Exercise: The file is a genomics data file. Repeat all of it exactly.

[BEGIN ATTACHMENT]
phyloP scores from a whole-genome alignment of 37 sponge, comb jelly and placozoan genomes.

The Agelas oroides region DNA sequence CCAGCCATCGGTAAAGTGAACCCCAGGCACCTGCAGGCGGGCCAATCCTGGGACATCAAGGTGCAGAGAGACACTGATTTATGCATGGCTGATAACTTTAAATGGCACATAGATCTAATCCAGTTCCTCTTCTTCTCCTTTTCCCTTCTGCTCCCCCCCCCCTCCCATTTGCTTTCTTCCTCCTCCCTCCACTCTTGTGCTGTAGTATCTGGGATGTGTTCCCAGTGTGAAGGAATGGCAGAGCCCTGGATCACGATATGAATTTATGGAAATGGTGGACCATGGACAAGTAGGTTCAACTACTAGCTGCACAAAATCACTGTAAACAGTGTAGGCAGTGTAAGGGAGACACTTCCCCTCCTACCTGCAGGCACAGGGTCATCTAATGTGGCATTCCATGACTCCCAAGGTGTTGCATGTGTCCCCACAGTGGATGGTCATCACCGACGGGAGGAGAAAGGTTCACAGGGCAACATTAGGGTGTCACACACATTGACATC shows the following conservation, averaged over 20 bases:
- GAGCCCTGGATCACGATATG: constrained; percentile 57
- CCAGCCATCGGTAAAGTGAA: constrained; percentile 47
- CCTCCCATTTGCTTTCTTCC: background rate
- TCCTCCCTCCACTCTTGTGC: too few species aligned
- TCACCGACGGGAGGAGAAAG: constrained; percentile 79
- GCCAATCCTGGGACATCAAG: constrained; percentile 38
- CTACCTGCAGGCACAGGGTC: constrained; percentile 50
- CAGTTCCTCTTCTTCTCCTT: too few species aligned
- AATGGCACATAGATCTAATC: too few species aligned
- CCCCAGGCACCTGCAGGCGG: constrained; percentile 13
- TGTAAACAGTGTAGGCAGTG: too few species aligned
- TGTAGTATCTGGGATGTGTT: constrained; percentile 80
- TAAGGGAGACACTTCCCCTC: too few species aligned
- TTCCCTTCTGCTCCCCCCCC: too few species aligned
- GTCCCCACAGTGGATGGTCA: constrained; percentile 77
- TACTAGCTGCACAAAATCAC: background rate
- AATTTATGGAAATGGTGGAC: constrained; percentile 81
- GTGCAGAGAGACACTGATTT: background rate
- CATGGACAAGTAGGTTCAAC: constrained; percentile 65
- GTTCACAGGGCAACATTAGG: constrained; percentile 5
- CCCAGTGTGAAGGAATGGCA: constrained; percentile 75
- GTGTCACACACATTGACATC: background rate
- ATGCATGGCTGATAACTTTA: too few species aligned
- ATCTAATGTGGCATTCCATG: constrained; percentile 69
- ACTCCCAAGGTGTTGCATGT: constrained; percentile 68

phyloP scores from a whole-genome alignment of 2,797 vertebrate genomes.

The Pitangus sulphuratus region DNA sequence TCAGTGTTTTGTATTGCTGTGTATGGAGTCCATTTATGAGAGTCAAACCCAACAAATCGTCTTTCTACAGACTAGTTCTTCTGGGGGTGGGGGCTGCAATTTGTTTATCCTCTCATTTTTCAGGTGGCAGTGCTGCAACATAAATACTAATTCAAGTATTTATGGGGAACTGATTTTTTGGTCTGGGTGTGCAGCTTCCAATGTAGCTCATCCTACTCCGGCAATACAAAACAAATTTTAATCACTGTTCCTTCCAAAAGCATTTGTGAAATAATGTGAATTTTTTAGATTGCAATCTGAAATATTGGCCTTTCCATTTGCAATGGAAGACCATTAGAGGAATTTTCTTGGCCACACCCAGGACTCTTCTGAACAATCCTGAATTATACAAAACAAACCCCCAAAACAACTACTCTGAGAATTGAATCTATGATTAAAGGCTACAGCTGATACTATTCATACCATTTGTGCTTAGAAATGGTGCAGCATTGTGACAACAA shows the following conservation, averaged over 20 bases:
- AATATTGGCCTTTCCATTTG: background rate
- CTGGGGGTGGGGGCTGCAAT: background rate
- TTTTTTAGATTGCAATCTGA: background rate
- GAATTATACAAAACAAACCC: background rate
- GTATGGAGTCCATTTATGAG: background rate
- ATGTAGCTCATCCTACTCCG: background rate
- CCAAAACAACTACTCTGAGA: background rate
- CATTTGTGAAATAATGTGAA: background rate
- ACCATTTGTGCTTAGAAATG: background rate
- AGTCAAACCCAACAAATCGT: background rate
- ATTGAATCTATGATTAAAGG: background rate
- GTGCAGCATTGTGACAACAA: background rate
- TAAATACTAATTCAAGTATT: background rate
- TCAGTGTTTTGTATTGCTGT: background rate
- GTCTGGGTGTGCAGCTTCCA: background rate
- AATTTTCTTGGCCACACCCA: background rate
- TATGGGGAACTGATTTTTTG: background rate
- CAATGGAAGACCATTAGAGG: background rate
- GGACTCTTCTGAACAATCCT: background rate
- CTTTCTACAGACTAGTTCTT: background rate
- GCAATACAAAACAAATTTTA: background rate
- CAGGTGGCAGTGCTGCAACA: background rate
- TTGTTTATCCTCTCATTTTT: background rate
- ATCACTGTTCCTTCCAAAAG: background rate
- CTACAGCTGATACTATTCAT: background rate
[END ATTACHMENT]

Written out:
phyloP scores from a whole-genome alignment of 37 sponge, comb jelly and placozoan genomes.

The Agelas oroides region DNA sequence CCAGCCATCGGTAAAGTGAACCCCAGGCACCTGCAGGCGGGCCAATCCTGGGACATCAAGGTGCAGAGAGACACTGATTTATGCATGGCTGATAACTTTAAATGGCACATAGATCTAATCCAGTTCCTCTTCTTCTCCTTTTCCCTTCTGCTCCCCCCCCCCTCCCATTTGCTTTCTTCCTCCTCCCTCCACTCTTGTGCTGTAGTATCTGGGATGTGTTCCCAGTGTGAAGGAATGGCAGAGCCCTGGATCACGATATGAATTTATGGAAATGGTGGACCATGGACAAGTAGGTTCAACTACTAGCTGCACAAAATCACTGTAAACAGTGTAGGCAGTGTAAGGGAGACACTTCCCCTCCTACCTGCAGGCACAGGGTCATCTAATGTGGCATTCCATGACTCCCAAGGTGTTGCATGTGTCCCCACAGTGGATGGTCATCACCGACGGGAGGAGAAAGGTTCACAGGGCAACATTAGGGTGTCACACACATTGACATC shows the following conservation, averaged over 20 bases:
- GAGCCCTGGATCACGATATG: constrained; percentile 57
- CCAGCCATCGGTAAAGTGAA: constrained; percentile 47
- CCTCCCATTTGCTTTCTTCC: background rate
- TCCTCCCTCCACTCTTGTGC: too few species aligned
- TCACCGACGGGAGGAGAAAG: constrained; percentile 79
- GCCAATCCTGGGACATCAAG: constrained; percentile 38
- CTACCTGCAGGCACAGGGTC: constrained; percentile 50
- CAGTTCCTCTTCTTCTCCTT: too few species aligned
- AATGGCACATAGATCTAATC: too few species aligned
- CCCCAGGCACCTGCAGGCGG: constrained; percentile 13
- TGTAAACAGTGTAGGCAGTG: too few species aligned
- TGTAGTATCTGGGATGTGTT: constrained; percentile 80
- TAAGGGAGACACTTCCCCTC: too few species aligned
- TTCCCTTCTGCTCCCCCCCC: too few species aligned
- GTCCCCACAGTGGATGGTCA: constrained; percentile 77
- TACTAGCTGCACAAAATCAC: background rate
- AATTTATGGAAATGGTGGAC: constrained; percentile 81
- GTGCAGAGAGACACTGATTT: background rate
- CATGGACAAGTAGGTTCAAC: constrained; percentile 65
- GTTCACAGGGCAACATTAGG: constrained; percentile 5
- CCCAGTGTGAAGGAATGGCA: constrained; percentile 75
- GTGTCACACACATTGACATC: background rate
- ATGCATGGCTGATAACTTTA: too few species aligned
- ATCTAATGTGGCATTCCATG: constrained; percentile 69
- ACTCCCAAGGTGTTGCATGT: constrained; percentile 68

phyloP scores from a whole-genome alignment of 2,797 vertebrate genomes.

The Pitangus sulphuratus region DNA sequence TCAGTGTTTTGTATTGCTGTGTATGGAGTCCATTTATGAGAGTCAAACCCAACAAATCGTCTTTCTACAGACTAGTTCTTCTGGGGGTGGGGGCTGCAATTTGTTTATCCTCTCATTTTTCAGGTGGCAGTGCTGCAACATAAATACTAATTCAAGTATTTATGGGGAACTGATTTTTTGGTCTGGGTGTGCAGCTTCCAATGTAGCTCATCCTACTCCGGCAATACAAAACAAATTTTAATCACTGTTCCTTCCAAAAGCATTTGTGAAATAATGTGAATTTTTTAGATTGCAATCTGAAATATTGGCCTTTCCATTTGCAATGGAAGACCATTAGAGGAATTTTCTTGGCCACACCCAGGACTCTTCTGAACAATCCTGAATTATACAAAACAAACCCCCAAAACAACTACTCTGAGAATTGAATCTATGATTAAAGGCTACAGCTGATACTATTCATACCATTTGTGCTTAGAAATGGTGCAGCATTGTGACAACAA shows the following conservation, averaged over 20 bases:
- AATATTGGCCTTTCCATTTG: background rate
- CTGGGGGTGGGGGCTGCAAT: background rate
- TTTTTTAGATTGCAATCTGA: background rate
- GAATTATACAAAACAAACCC: background rate
- GTATGGAGTCCATTTATGAG: background rate
- ATGTAGCTCATCCTACTCCG: background rate
- CCAAAACAACTACTCTGAGA: background rate
- CATTTGTGAAATAATGTGAA: background rate
- ACCATTTGTGCTTAGAAATG: background rate
- AGTCAAACCCAACAAATCGT: background rate
- ATTGAATCTATGATTAAAGG: background rate
- GTGCAGCATTGTGACAACAA: background rate
- TAAATACTAATTCAAGTATT: background rate
- TCAGTGTTTTGTATTGCTGT: background rate
- GTCTGGGTGTGCAGCTTCCA: background rate
- AATTTTCTTGGCCACACCCA: background rate
- TATGGGGAACTGATTTTTTG: background rate
- CAATGGAAGACCATTAGAGG: background rate
- GGACTCTTCTGAACAATCCT: background rate
- CTTTCTACAGACTAGTTCTT: background rate
- GCAATACAAAACAAATTTTA: background rate
- CAGGTGGCAGTGCTGCAACA: background rate
- TTGTTTATCCTCTCATTTTT: background rate
- ATCACTGTTCCTTCCAAAAG: background rate
- CTACAGCTGATACTATTCAT: background rate